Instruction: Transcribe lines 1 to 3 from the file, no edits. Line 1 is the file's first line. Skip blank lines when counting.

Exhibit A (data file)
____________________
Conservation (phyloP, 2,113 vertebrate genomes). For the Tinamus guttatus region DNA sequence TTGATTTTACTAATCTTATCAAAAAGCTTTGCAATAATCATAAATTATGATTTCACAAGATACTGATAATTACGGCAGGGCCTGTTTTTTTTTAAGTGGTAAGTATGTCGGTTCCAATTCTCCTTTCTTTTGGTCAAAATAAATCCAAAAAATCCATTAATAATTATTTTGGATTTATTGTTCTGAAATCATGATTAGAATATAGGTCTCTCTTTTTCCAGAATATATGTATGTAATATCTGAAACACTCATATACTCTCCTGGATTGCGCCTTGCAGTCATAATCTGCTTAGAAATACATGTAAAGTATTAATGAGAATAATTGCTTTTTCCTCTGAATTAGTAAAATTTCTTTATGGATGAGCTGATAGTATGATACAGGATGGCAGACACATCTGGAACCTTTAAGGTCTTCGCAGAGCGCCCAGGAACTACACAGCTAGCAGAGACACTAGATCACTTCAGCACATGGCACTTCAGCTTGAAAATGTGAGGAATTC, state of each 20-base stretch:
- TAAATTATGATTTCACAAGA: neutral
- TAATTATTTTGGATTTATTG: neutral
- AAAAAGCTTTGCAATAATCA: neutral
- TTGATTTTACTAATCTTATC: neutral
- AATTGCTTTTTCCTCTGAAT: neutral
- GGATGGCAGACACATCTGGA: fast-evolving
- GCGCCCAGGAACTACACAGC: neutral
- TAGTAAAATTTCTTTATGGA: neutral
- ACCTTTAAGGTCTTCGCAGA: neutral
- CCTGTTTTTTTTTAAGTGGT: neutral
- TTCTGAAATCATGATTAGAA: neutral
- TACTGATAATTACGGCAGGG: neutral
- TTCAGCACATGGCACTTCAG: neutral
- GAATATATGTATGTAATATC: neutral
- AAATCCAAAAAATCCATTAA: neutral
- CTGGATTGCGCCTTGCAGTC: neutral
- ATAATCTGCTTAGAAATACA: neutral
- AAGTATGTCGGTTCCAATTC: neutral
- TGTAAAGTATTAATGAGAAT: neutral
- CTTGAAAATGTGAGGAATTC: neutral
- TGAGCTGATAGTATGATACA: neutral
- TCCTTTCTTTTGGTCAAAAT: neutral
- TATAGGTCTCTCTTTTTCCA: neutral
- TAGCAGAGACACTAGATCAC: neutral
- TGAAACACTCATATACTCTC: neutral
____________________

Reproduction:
Conservation (phyloP, 2,113 vertebrate genomes). For the Tinamus guttatus region DNA sequence TTGATTTTACTAATCTTATCAAAAAGCTTTGCAATAATCATAAATTATGATTTCACAAGATACTGATAATTACGGCAGGGCCTGTTTTTTTTTAAGTGGTAAGTATGTCGGTTCCAATTCTCCTTTCTTTTGGTCAAAATAAATCCAAAAAATCCATTAATAATTATTTTGGATTTATTGTTCTGAAATCATGATTAGAATATAGGTCTCTCTTTTTCCAGAATATATGTATGTAATATCTGAAACACTCATATACTCTCCTGGATTGCGCCTTGCAGTCATAATCTGCTTAGAAATACATGTAAAGTATTAATGAGAATAATTGCTTTTTCCTCTGAATTAGTAAAATTTCTTTATGGATGAGCTGATAGTATGATACAGGATGGCAGACACATCTGGAACCTTTAAGGTCTTCGCAGAGCGCCCAGGAACTACACAGCTAGCAGAGACACTAGATCACTTCAGCACATGGCACTTCAGCTTGAAAATGTGAGGAATTC, state of each 20-base stretch:
- TAAATTATGATTTCACAAGA: neutral
- TAATTATTTTGGATTTATTG: neutral